Drifting in Open Attention
As part of our rehearsal process our collective took part in a Continuum Movement workshop led by Linda Rabin, at dancemakers space in Toronto. Continuum Movement was developed by Emilie Conrad, who spent five years living in Haiti in the 1950’s. In returning to the States she was struck by the differences in the effects of industrialized and non-industrialized cultures, on how one perceives the human body. She distinguished between what is called the body, a form that needs to function in a given cultural context; and an organism, an process that is growing and expanding in its capacity for interaction and communication. With this insight she questioned how we as living organisms are participating in activities that lie below the threshold of our awareness.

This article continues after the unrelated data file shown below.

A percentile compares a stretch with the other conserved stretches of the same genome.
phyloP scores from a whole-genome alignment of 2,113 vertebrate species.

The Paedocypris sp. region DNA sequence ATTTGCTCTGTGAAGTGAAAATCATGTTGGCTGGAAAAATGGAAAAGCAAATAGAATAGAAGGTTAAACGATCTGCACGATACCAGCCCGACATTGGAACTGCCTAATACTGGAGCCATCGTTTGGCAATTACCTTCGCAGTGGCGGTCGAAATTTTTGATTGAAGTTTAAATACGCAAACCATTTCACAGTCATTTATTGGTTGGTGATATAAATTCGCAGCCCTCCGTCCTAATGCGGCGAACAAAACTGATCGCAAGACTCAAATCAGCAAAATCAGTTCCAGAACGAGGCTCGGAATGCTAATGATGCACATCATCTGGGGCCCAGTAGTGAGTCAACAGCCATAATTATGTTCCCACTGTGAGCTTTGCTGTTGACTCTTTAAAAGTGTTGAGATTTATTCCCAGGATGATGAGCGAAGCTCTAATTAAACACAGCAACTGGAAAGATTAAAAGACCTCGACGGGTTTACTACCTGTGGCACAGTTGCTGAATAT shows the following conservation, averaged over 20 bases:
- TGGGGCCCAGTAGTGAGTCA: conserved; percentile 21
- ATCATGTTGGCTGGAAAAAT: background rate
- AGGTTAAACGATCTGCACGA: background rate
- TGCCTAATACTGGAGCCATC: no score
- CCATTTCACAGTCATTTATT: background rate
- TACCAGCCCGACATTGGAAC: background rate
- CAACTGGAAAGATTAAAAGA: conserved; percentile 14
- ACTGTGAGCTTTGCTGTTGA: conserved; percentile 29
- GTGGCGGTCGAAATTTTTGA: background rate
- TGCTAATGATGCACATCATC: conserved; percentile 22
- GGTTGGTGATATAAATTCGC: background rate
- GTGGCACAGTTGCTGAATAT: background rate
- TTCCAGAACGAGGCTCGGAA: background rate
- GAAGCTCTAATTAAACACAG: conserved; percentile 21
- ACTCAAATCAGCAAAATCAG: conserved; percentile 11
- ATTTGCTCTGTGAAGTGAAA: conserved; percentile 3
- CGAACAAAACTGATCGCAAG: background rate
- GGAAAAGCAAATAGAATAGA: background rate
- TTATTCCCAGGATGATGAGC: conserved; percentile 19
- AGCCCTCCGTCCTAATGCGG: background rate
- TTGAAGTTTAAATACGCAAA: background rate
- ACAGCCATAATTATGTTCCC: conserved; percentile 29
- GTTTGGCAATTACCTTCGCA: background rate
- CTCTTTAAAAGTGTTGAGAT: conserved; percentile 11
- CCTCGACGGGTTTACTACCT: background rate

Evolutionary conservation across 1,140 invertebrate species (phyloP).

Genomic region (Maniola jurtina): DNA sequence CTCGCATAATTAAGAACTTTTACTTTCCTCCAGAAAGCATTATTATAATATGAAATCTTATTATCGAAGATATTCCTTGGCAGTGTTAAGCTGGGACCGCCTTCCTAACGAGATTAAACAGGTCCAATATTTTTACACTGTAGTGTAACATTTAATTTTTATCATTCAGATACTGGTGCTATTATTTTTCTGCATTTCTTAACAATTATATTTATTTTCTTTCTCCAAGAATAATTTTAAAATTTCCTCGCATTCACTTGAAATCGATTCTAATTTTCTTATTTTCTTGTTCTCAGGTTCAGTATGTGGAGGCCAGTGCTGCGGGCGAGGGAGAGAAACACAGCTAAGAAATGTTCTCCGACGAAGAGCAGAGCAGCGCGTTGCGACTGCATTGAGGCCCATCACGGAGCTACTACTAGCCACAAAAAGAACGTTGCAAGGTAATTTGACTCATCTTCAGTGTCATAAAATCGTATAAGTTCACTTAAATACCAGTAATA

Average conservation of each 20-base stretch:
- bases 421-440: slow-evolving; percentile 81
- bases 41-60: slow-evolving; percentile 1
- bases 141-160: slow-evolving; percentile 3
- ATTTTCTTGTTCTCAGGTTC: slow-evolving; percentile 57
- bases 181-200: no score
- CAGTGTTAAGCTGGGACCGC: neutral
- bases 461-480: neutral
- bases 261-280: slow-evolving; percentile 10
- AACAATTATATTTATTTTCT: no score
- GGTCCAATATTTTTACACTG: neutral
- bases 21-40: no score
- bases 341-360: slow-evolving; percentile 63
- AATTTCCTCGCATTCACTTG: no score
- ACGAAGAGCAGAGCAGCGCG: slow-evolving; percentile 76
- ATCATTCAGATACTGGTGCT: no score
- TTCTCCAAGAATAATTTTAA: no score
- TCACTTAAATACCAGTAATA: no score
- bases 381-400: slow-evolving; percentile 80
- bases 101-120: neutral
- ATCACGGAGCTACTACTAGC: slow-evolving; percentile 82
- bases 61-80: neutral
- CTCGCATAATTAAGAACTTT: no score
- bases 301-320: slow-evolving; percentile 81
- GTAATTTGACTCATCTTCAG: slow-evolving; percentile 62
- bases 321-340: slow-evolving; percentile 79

The practitioner is led through exercises that lead to a fluid kind of motion. The motion is accessed through breath, sounding and and wave motion on different scales. Within these exercises there is always a active resting moment that is called open attention. It is within open attention that I find the kind of drifting that I am attending to in this writing. Open attention occurs between each exercise, when the practitioner stops initiating both the breath and wave motion. Within open attention there is no practical purpose or goal guiding the practitioner. The practitioner notices the differences made in their organism. In noticing the difference the practitioner maximizes the positive affect of interest in whatever unfolds in their own felt sense experience. The drifting attention, gathers the wide range of effects that exploring our breath and movement had on us.
We were inspired by this continuous return to open attention within the Continuum movement practice. It was an active, yet open, in the sense that one was not trying to get anywhere or find something particular, attending to process. A drifting process that informed and shaped our performance.